< Back

September 11th: Using Poetry to Process Tragedy

Some things aren’t easy to talk about.

As a teacher, it's not always clear how to help students recover from hardships they may face outside of school. When circumstances arise that seem too heavy to tackle in class, how can educators equip students with tools to help them grapple with the world around them?
After the events of Sept. 11, 2001, something extraordinary happened as the nation grieved:
The events of 9/11 occasioned a tremendous outpouring of poetry; people in New York taped poems on windows, wheat-pasted them on posts, and shared them by hand. In Curtis Fox’s words, 'poetry was suddenly everywhere in the city.' — "Beyond Grief and Grievance," Philip Metres
The Poetry Foundation shares the following advice on how teachers can encourage students to read, engage in and wield poetry against troubles they may face in the future.
Help Them Connect:
"Eliciting initial student response is the best way to begin. Often I simply ask students to mark a question mark, a heart, or an exclamation point next to lines or phrases that strike them (curious, loved it, so true). Having students use these initial markings to generate two or three interpretive questions or one descriptive sentence can ignite a robust discussion of a poem with any group of students, because this approach offers texts as public works of art, not proof of a teacher’s interpretation or the subject of distant, erudite discussions." -Eileen Murphy, Nurturing the Omnivore: Approaches to Teaching Poetry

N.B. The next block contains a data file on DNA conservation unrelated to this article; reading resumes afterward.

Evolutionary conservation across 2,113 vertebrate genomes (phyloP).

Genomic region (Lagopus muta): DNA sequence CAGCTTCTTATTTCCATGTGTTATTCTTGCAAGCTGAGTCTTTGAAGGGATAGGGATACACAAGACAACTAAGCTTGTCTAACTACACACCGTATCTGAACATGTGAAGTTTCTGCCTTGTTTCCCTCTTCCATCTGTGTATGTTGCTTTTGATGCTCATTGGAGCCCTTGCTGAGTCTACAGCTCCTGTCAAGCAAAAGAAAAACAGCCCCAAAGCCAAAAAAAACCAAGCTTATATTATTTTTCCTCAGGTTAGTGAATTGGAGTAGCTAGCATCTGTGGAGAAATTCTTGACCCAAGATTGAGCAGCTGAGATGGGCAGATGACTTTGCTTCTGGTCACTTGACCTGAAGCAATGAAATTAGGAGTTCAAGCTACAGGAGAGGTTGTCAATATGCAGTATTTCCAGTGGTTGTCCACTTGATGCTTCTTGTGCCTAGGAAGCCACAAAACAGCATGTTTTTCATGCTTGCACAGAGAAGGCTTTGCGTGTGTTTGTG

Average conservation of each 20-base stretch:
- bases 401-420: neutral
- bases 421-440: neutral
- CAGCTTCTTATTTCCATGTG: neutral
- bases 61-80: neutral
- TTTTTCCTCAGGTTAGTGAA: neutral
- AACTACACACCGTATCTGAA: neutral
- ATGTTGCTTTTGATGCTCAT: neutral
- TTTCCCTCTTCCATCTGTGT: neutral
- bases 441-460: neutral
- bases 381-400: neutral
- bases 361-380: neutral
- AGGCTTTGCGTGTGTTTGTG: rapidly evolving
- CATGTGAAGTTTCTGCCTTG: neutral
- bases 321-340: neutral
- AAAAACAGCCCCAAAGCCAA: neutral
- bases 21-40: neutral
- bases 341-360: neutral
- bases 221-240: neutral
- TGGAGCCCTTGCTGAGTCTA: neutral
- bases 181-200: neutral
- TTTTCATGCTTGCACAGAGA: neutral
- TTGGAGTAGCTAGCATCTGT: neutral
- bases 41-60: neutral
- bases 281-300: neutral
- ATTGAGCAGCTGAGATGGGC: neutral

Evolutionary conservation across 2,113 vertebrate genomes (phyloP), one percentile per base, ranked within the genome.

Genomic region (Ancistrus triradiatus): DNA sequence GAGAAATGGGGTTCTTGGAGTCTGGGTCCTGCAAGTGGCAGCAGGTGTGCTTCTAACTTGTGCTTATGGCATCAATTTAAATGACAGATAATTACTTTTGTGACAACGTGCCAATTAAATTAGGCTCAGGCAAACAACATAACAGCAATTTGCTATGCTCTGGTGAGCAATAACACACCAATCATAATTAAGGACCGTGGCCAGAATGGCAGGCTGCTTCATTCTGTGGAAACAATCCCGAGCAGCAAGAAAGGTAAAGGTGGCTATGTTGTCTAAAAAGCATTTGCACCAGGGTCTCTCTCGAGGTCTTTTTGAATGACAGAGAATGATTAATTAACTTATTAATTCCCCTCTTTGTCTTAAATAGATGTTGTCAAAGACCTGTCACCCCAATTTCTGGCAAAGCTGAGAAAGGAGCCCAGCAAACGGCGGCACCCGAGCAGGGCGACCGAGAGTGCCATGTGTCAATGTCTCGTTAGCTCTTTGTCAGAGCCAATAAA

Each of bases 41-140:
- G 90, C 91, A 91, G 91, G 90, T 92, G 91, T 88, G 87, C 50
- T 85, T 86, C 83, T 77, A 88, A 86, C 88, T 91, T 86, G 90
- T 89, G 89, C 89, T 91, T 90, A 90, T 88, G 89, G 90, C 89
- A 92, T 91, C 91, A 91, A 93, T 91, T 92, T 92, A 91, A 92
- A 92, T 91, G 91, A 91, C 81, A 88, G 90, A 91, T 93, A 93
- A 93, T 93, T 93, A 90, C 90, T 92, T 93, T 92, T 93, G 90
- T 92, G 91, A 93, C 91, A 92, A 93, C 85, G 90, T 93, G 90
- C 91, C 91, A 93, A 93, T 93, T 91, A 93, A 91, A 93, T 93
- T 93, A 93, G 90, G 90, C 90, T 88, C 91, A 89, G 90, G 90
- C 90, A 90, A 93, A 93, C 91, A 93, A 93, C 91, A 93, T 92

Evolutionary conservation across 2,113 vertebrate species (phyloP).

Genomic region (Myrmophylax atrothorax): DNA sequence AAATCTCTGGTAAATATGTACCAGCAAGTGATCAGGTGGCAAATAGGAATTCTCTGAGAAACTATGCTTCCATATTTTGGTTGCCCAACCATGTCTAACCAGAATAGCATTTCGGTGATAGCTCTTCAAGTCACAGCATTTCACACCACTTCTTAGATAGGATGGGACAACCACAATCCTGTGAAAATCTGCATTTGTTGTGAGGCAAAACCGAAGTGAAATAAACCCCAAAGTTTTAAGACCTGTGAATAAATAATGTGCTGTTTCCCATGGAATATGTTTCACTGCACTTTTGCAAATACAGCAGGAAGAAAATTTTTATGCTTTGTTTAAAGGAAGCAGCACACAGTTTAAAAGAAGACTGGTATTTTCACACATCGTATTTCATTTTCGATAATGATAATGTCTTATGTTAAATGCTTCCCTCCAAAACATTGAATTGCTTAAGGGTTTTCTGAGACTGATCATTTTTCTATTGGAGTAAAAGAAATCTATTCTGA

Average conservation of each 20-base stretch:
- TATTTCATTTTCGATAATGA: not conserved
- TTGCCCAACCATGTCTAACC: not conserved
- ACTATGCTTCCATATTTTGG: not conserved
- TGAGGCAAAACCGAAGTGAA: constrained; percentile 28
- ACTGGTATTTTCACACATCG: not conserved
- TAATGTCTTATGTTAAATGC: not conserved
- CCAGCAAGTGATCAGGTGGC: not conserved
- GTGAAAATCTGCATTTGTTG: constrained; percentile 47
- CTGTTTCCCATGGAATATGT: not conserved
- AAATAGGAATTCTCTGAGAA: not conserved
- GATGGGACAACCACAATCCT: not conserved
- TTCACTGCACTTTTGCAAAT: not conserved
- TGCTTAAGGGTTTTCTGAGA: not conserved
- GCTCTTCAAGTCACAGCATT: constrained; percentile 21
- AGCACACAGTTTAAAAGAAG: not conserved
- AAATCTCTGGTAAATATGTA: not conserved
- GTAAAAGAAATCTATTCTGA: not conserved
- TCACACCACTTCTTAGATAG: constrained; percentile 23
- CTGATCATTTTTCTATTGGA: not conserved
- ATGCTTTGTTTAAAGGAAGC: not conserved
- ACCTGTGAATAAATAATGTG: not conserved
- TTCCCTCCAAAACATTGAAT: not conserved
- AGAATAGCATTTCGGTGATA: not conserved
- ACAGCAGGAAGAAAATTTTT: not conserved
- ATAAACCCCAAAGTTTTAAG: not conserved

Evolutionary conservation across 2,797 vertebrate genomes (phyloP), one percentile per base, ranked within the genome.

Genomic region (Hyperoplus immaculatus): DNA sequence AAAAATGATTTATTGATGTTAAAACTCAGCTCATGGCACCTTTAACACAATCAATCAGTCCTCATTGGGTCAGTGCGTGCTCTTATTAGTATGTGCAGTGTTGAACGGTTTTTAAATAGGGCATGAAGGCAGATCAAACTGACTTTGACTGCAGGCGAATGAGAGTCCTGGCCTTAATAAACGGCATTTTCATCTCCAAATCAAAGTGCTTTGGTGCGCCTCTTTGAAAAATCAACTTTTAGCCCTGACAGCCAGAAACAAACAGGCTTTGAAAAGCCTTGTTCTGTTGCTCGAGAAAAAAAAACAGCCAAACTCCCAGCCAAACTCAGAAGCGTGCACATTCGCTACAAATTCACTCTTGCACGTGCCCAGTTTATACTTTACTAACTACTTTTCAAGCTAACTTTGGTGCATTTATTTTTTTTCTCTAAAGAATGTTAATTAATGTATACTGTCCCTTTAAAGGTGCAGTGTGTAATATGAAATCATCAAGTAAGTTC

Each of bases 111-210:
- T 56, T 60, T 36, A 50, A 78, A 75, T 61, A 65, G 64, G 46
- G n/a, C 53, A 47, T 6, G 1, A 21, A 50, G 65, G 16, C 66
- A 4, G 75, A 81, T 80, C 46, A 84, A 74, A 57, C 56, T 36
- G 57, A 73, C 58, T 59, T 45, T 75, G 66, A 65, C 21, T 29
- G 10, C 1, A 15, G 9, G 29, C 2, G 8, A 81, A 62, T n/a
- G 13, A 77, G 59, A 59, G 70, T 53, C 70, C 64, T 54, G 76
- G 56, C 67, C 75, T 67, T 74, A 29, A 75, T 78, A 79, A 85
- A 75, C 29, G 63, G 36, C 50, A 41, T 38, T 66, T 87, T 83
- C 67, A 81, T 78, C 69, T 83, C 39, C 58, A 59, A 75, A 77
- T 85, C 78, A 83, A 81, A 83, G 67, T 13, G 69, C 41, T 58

Visualize Together:
"Consciously practicing visualization opens incredible discussion opportunities for students. It can be as simple as saying, 'If you were to make a movie of this poem, what would it look like?' Giving students an opportunity to approach a text with the purpose of visualizing puts them in a refreshingly creative stance as they read." -Eileen Murphy, Against Slogging: Engaging Poetry in the Classroom
Affirm and Encourage:
"If individual students get stuck, I may say, 'Sometimes our memories are a shield, protecting us from reliving bad things that happen to us, or sadness we’ve experienced. Sometimes our memories are a green light, leading us to a certain place where we need to go. Sometimes they are a friend that keeps us company when we’re alone. Sometimes they can be an enemy, keeping us from doing what we need to do, stalking us with fear of a past failure.'" -Opal Palmer Adisa, Memory Is a Cozy Old Blanket
Poetry is not a cure for sadness nor a solution to the world's tragedy, but it is a tool that can help students process, cope with, reconcile, and – ideally – thrive in the world around them.

Want to see more blogs like this? Sign up for our monthly newsletter for subject-specific content.